ESP32 ePulse Feather – Low Power development board

Original price was: $14.95.Current price is: $12.95.

Low power ESP32 development board. The ePulse from ThingPulse is the perfect companion for your battery-powered projects.

  • 12-27uA in deep sleep
  • VIN: 3.3 – 6V
  • 8MB Flash
  • Access to 20 GPIO pins
  • LiPo charging circuit
  • Follows Adafruit Feather form factor specification
  • Includes male header pins (1×12 and 1×16)

Only 35 left in stock (can be backordered)

SKU: B0BSC1PVL4 Category: Tags: ,


Low power ESP32 development board. The ePulse from ThingPulse is the perfect companion for your battery-powered IoT projects.

Technical Specifications

Microcontroller ESP32-D0WD-V3 or ESP32-D0WDR2-V3
ESP32 Module ESP32-WROVER-E-N8R8
Input Voltage (VIN pin) 3V3 – 6V
Power Consumption Deep Sleep ~12uA (at 3.3V), ~27uA (at 4.2V)
GPIO Pins 20
Flash 8MB (Quad SPI)



TP4056 for LiPo

Board Dimensions

50.8 x 24.4mm (PCB)
58.3 x 24.4mm (incl ESP32 + USB-C)

Optimized for Low Power Consumption

ePulse Feather, the low power ESP32 development board, is optimized for applications where a low sleep current and LiPo battery support is required. The VIN pin accepts voltages between 3V3 and 6V. When the ePulse board is in deep sleep it only consumes between 12uA (above 3.3V) and 27uA (below 3.3V). Most ESP32 and ESP8266 board consume around 100 – 130uA.

This low sleep consumption is perfect for applications where the device sleeps most of the time and only wakes up from time to time to complete a task. For instance, a WiFi remote control for home automation can sleep until the user presses one of the buttons. The device wakes up, connects to WiFi, sends the command over MQTT and goes back to sleep until the next time a button is pressed.

The ePulse Feather consumes between 12 – 27uA depending on the input voltage.


We also made sure that the integrated serial-2-usb chip is only consuming power when the device is powered through the USB port. Please note that to reduce standby power consumption this module comes only with a LED indicating charging status. No other status LEDs are included.

Ideal Form Factor for Prototyping

The size of the ePulse dev board is perfect to fit into a breadboard and leave one row of pins free for prototyping your circuit. We also took care that the dev board’s PCB doesn’t block the antenna of the ESP32 module. This leads to better signal strength for transmission and reception.


Easy Programming

The onboard UART CH9102F by WCH lets you easily program the ESP32 from your Windows, Mac or Linux computer. In our tests, we could use the highest transmission rates of 921600 bauds to re-program the chip within seconds. Regular ESP32 upload programs can automatically set the module into flashing mode.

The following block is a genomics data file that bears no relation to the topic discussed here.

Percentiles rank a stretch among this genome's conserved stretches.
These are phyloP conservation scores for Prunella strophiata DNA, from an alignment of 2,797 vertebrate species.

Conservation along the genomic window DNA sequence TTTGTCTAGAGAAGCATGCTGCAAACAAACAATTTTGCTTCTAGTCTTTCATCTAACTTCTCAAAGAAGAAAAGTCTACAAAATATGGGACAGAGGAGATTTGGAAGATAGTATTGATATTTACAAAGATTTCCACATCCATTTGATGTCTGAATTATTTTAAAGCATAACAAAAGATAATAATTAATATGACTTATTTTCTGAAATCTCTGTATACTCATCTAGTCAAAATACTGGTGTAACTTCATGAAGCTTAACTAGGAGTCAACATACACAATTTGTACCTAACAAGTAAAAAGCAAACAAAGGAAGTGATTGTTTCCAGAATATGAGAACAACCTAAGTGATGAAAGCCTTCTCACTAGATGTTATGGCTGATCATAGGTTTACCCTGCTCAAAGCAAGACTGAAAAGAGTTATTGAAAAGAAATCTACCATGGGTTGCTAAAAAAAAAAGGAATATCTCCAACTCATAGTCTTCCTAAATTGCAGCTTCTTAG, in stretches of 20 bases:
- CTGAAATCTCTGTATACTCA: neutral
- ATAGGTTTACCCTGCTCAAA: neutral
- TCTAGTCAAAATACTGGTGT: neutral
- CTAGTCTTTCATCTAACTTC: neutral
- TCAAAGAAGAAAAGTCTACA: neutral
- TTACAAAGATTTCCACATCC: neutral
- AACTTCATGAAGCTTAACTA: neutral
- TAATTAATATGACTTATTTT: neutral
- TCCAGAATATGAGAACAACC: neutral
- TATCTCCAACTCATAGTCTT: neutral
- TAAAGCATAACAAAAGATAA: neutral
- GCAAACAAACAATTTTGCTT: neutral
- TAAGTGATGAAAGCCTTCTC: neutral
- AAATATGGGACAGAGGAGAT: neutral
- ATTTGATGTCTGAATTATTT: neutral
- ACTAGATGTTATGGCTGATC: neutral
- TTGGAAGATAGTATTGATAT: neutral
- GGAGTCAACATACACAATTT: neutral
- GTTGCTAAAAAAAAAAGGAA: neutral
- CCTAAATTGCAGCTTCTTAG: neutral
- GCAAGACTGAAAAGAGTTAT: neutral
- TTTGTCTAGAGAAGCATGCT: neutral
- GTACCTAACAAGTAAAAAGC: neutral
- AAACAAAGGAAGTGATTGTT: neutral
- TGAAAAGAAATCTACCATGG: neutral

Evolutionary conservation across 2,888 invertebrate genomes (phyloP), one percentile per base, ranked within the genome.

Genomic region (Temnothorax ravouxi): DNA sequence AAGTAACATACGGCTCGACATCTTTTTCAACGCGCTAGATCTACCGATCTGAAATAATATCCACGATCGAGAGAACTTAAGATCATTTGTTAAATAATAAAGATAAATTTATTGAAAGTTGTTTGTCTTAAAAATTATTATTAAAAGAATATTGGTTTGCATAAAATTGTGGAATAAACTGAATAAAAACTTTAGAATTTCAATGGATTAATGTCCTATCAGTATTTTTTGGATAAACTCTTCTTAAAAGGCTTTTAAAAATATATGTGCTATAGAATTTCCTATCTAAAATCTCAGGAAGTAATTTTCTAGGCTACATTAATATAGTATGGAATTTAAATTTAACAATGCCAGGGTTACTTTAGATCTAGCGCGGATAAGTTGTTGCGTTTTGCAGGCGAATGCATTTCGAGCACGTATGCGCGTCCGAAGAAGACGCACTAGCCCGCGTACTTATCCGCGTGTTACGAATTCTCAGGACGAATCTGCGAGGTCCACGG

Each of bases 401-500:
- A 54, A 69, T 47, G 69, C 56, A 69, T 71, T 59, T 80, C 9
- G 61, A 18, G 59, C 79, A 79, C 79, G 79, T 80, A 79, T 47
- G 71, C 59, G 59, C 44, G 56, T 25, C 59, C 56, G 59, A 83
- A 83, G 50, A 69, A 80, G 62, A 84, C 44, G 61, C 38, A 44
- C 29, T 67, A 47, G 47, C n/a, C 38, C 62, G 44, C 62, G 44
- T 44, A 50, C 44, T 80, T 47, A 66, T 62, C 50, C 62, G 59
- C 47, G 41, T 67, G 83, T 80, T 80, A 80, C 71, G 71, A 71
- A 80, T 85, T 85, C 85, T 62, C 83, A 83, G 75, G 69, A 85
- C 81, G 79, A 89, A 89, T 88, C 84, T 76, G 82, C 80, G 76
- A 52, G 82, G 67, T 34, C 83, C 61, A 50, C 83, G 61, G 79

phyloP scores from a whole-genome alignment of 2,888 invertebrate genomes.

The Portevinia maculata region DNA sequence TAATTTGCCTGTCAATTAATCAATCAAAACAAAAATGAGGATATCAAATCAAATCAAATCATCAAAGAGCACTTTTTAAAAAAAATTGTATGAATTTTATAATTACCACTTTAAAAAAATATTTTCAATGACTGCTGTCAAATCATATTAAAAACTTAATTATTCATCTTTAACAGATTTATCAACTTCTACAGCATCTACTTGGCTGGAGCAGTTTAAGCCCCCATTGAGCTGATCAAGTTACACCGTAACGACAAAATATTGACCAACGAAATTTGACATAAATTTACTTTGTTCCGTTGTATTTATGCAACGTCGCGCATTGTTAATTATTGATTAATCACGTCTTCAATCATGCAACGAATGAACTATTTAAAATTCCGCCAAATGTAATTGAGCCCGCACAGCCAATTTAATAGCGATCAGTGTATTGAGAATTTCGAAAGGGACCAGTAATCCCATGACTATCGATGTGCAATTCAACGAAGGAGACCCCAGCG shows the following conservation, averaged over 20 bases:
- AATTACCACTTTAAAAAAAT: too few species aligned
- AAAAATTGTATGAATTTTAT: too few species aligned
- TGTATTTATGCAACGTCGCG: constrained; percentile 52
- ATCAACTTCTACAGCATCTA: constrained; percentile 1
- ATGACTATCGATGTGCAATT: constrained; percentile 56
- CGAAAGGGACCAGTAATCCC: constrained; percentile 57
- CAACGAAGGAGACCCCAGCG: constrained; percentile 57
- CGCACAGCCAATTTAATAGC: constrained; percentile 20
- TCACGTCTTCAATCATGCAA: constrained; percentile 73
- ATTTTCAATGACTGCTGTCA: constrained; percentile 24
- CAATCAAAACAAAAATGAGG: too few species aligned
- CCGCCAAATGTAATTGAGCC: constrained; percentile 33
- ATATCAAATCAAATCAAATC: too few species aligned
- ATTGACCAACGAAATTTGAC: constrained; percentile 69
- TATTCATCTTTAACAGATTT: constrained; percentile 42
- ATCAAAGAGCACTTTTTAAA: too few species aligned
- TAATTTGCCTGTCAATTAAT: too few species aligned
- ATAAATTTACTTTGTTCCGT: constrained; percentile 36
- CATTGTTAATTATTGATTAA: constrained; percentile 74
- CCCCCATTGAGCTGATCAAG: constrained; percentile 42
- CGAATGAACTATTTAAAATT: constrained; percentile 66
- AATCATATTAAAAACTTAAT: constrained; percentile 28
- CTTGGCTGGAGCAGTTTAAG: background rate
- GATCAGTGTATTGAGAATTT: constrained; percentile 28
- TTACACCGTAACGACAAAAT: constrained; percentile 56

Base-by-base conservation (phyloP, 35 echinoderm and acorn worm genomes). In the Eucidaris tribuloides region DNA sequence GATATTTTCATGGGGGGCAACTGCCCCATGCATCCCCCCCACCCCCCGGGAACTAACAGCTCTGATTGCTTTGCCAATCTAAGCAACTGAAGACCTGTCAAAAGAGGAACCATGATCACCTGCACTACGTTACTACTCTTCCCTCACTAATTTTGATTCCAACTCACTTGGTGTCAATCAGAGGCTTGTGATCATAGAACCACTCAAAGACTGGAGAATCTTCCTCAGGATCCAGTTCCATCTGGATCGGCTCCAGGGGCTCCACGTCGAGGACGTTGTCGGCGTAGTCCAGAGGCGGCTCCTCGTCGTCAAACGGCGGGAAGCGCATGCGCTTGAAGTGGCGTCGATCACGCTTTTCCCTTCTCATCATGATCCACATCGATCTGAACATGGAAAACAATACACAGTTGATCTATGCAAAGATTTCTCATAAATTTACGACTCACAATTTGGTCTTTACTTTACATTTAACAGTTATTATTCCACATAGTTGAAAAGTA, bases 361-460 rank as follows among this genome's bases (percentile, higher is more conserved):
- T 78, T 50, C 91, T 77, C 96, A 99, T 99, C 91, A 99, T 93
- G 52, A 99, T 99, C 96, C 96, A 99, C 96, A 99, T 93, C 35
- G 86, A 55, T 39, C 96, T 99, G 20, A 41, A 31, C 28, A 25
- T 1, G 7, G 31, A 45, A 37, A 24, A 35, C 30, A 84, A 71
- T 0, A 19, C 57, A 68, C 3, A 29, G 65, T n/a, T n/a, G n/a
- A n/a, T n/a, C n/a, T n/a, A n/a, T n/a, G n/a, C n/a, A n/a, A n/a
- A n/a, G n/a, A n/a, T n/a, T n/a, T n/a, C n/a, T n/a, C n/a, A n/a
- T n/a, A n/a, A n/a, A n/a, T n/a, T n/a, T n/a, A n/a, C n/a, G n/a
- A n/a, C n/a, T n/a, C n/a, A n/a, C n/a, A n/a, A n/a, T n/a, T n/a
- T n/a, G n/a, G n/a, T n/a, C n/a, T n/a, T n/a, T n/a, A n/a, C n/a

Note: please make sure that you have the latest driver installed for the CH9102F UART chip:

Powerful ESP32 Module

This board takes advantage of the ESP32-WROVER-E module which breaks out many of the ESP32’s pins. It also comes with 8MB PSRAM which enables you to implement memory-hungry applications like embedded machine learning or using a graphics driver with a frame buffer. Please note that current software stacks might limit the PSRAM usage to 4MB. The WROVER-E module has passed several certification programs like FCC and CE. 

The ePulse development board gives you access to no less than 20 GPIO pins.


Integrated LiPo Battery Circuitry

The ePulse Feather is perfect for your battery powered projects. The TP4056 chip charges your LiPo batteries for which the ePulse Feather features a standard JST connector. The board itself does not have a circuitry for over-discharging protection, we assume that you use batteries that have the protection built-in. To measure battery voltage we added a voltage divider.

From Makers For Makers

We are makers and we want to make your life as easy and fun as possible. We often integrate our dev boards into other projects and we also design enclosures with the boards inside. That’s why we provide the 3D model of the board to you.

Example Use Cases

The following charts were recorded by a ePulse Feather sleeping for 20 seconds, waking up, measuring battery voltage, connecting to WiFi and MQTT and pushing the voltage, uninterrupted boot count and time of the last duty cycle to InfluxDB. The 2.5Ah battery could reach 36’000 duty cycles before running out of sufficient energy






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